It has always been an obvious role for Racette, who, over a three decade career has created vivid portraits of many of opera’s most extraordinary women, including almost all of the major female roles in the Puccini canon. Throughout the “Voix Humaine” performance, Racette demonstrated technical vocal control and dramatic resourcefulness, whether for Elle’s moments of steadfast calm or for her outbursts of rage.
[Below: Elle (Patricia Racette) is despondent that an affair is ending; edited image, based on a a Michael Thomas photograph, courtesy of Opera Philadelphia.]
The opera has two performance traditions – the soloist singing either with a full orchestra or with only piano accompaniment. I had seen the opera performed twice before at the San Francisco Opera, once with Italian soprano Magda Olivero in 1979 and six years later with Montana soprano Karan Armstrong, both with full orchestra.
Racette in the past has performed the role with both the orchestral version and the version with piano accompaniment. In a conversation that I had with her (that will be posted on this site at a future date), Racette expressed her preference for singing with the piano rather than the full orchestra. The role, she noted, is filled with sudden pauses and an irrregular vocal line that can be followed easily by a knowledgeable piano accompanist. For such an unconventional opera, it’s much trickier for a conductor to coordinate both the artist onstage and the all the instrumentalists in the orchestra, which tends to decrease the spontaneity that composer and librettist had intended.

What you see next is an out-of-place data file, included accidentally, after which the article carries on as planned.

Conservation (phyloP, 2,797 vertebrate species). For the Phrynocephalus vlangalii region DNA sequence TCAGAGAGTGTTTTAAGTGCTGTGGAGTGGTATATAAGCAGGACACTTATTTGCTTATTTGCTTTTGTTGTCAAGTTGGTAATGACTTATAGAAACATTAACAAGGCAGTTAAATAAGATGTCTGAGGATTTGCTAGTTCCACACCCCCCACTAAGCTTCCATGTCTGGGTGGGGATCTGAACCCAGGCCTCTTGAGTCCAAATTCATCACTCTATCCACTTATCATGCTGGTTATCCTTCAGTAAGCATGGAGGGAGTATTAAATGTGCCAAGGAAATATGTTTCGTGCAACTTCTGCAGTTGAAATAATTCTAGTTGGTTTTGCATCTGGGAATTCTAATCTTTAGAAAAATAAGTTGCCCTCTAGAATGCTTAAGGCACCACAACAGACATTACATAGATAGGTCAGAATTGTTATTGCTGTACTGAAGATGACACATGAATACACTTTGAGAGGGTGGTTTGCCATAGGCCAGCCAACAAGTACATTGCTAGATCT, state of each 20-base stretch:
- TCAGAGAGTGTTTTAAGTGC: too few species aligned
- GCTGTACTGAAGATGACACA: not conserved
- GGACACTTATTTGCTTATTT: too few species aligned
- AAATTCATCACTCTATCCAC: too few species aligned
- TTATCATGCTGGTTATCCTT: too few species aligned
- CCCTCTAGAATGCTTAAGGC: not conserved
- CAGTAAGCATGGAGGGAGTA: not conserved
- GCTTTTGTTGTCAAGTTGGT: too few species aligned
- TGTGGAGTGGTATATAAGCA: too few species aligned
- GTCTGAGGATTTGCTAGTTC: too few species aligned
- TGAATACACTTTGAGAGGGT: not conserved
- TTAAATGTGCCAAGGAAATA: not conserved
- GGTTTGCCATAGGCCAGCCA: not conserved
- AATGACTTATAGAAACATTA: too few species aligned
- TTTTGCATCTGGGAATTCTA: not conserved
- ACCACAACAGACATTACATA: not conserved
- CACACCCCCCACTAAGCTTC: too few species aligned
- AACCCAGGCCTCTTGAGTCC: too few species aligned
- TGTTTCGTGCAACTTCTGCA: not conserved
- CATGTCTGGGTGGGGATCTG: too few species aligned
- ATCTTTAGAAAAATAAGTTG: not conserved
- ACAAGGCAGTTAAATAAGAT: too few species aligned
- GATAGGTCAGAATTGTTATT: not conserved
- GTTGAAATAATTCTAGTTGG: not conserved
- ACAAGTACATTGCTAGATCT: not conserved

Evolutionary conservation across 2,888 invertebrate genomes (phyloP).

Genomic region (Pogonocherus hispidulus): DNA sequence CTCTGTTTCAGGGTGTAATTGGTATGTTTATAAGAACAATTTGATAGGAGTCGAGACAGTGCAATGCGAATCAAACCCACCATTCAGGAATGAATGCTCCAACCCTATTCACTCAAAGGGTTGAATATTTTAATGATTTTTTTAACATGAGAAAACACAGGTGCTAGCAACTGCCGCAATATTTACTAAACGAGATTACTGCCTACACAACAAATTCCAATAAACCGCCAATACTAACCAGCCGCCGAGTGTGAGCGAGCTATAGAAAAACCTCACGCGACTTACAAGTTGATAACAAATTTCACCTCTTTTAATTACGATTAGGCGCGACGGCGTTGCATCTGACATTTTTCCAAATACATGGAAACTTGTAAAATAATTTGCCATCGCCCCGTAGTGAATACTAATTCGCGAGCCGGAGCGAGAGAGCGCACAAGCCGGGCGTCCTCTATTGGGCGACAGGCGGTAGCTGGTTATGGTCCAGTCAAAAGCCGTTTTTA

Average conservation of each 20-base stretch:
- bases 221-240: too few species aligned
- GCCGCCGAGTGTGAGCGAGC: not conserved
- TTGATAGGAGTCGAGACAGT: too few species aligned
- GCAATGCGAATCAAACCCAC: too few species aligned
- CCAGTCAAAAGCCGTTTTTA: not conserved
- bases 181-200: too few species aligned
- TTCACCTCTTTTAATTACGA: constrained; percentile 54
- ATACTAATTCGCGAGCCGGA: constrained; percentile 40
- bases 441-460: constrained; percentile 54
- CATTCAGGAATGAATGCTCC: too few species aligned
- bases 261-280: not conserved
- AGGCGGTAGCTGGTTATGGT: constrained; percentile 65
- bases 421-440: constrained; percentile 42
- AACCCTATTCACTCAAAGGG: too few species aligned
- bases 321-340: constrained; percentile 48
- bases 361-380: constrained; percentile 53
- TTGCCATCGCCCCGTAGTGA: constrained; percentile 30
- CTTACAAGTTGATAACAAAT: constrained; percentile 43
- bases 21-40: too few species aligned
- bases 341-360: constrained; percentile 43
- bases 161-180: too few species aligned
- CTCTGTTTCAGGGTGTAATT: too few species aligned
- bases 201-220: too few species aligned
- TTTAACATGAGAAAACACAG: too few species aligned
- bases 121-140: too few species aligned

[Below: Elle (Patricia Racette) is immersed in conversation with the man she had spent the five years with; edited image, based on a Michael Thomas photograph, courtesy of Opera Philadelphia.]
Few artists are as accomplished at creating such a wide range of dramatically revelatory portraits of women as Racette, whose career I have had the privilege of following for over three decades. Racette’s vocal power is undiminished, allowing her to excel at challenging roles as stylistically diverse as Minnie [Review: Impressive, Compelling – “Girl of the Golden West” at Santa Fe Opera, July 1, 2016] and Kolstenicka [Review: Wilde, Racette, Lewis in Dramatically Intense, Melodic “Jenufa” – Santa Fe Opera, July 24, 2019].